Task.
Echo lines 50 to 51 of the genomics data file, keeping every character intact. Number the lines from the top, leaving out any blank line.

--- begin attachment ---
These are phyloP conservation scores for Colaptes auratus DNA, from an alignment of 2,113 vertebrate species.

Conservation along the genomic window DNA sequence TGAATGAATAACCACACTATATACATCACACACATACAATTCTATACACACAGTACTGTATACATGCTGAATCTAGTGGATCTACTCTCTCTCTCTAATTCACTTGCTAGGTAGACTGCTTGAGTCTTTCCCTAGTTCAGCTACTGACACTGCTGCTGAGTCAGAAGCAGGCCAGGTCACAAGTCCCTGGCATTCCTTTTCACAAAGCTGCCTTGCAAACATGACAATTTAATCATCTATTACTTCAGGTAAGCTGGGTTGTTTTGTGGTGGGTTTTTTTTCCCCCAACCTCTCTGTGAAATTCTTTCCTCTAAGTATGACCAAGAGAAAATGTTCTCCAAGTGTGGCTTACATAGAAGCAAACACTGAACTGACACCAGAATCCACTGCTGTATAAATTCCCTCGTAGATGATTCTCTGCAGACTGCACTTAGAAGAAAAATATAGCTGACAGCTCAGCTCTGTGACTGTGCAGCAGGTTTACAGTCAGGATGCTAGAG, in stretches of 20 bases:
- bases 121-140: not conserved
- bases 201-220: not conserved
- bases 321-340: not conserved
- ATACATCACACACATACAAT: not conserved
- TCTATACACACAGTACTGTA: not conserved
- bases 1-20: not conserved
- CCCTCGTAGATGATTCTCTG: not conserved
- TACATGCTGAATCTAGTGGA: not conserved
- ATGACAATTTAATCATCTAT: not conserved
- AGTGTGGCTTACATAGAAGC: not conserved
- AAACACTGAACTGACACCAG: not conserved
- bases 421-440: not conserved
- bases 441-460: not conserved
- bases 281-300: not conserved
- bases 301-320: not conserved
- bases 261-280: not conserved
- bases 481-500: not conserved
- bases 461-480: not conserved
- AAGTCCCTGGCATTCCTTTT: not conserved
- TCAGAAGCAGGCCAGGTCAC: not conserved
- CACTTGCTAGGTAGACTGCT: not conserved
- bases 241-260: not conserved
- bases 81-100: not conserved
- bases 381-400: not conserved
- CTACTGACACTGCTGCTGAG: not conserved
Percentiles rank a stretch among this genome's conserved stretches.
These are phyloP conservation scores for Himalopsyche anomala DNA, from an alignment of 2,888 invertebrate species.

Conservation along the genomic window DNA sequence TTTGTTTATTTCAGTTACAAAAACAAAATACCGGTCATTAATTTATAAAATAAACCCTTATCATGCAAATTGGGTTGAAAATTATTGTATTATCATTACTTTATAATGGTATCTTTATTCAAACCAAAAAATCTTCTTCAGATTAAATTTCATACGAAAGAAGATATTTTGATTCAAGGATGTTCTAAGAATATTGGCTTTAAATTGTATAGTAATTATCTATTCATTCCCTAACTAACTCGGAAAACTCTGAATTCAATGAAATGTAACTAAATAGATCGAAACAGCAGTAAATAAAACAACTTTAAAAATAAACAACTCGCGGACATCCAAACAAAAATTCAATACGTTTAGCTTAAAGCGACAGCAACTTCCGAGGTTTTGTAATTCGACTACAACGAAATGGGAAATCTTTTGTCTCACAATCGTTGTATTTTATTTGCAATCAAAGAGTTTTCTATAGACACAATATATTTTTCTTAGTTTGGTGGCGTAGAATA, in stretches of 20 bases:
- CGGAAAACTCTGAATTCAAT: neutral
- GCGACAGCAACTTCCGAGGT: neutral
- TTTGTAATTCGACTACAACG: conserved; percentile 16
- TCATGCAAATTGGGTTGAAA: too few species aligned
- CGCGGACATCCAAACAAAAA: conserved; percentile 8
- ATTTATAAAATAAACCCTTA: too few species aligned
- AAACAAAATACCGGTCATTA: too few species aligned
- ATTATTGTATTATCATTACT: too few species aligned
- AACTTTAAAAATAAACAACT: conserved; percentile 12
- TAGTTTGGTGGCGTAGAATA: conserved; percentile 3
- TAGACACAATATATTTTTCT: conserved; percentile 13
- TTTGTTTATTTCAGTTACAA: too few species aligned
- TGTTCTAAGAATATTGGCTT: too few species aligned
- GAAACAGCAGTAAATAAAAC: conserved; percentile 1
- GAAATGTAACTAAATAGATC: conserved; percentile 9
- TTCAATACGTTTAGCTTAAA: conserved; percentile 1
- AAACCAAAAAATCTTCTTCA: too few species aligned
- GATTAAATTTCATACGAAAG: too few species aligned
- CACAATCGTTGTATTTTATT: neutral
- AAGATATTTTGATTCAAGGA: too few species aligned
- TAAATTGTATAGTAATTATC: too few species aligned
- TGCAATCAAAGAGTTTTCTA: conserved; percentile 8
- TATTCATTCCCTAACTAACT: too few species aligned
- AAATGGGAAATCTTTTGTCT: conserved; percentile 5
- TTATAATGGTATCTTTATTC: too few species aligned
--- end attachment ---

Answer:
- AAGATATTTTGATTCAAGGA: too few species aligned
- TAAATTGTATAGTAATTATC: too few species aligned